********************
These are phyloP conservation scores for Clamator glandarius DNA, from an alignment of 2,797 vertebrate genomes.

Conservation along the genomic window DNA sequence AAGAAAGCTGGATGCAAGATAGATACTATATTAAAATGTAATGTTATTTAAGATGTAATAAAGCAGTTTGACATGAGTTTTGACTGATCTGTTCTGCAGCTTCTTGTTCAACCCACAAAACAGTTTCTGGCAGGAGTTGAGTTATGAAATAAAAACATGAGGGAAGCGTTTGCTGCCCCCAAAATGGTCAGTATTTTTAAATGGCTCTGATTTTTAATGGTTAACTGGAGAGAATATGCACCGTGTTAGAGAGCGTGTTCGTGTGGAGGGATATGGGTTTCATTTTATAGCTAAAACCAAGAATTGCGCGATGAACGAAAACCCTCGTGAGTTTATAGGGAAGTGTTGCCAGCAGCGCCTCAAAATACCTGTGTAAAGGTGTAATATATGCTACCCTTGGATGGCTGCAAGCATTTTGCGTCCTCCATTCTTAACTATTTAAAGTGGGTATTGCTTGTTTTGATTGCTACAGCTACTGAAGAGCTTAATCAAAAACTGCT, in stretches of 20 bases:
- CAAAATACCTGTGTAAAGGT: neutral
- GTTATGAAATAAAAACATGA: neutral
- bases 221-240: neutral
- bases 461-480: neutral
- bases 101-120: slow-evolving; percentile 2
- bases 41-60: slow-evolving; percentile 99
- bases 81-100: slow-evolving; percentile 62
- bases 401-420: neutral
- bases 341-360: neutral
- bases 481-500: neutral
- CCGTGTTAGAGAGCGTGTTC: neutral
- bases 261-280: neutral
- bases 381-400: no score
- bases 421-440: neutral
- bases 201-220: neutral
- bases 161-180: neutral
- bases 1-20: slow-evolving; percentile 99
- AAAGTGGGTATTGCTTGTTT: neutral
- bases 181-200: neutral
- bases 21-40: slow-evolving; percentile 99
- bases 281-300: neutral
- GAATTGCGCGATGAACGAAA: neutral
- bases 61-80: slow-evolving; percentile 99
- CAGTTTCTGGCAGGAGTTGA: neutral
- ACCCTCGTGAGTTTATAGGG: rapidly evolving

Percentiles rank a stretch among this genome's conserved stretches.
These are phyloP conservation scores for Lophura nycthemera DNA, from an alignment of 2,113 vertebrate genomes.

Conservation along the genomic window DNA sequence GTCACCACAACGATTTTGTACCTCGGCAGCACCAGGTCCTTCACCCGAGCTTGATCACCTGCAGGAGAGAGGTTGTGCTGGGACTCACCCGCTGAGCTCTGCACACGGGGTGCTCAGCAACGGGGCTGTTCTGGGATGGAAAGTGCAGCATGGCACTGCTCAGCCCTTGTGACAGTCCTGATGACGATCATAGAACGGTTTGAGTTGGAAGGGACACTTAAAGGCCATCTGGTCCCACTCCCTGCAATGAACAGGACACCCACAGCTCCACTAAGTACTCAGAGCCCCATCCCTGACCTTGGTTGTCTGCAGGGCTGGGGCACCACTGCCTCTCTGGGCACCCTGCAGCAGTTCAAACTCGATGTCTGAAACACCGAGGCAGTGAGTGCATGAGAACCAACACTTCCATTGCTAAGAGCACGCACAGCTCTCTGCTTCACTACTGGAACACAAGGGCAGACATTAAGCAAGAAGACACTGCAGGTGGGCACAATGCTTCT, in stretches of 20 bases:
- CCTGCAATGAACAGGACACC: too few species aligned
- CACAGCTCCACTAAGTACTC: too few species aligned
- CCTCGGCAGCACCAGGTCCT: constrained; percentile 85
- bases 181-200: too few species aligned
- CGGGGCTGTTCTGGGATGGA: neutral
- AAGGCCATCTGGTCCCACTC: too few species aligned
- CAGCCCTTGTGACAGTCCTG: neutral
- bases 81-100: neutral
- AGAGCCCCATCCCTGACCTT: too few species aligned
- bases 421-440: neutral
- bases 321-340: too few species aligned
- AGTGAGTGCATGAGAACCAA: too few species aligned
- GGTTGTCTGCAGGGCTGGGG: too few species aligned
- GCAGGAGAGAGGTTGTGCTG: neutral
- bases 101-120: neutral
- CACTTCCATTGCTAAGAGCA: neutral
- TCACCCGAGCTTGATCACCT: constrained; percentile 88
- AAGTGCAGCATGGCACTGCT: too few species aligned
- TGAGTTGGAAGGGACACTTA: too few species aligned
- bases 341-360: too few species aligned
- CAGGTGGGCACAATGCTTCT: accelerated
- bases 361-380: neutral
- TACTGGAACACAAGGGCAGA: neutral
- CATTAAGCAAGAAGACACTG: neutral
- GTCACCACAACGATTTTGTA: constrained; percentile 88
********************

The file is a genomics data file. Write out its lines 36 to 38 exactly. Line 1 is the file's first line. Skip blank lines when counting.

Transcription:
- AAGGCCATCTGGTCCCACTC: too few species aligned
- CAGCCCTTGTGACAGTCCTG: neutral
- bases 81-100: neutral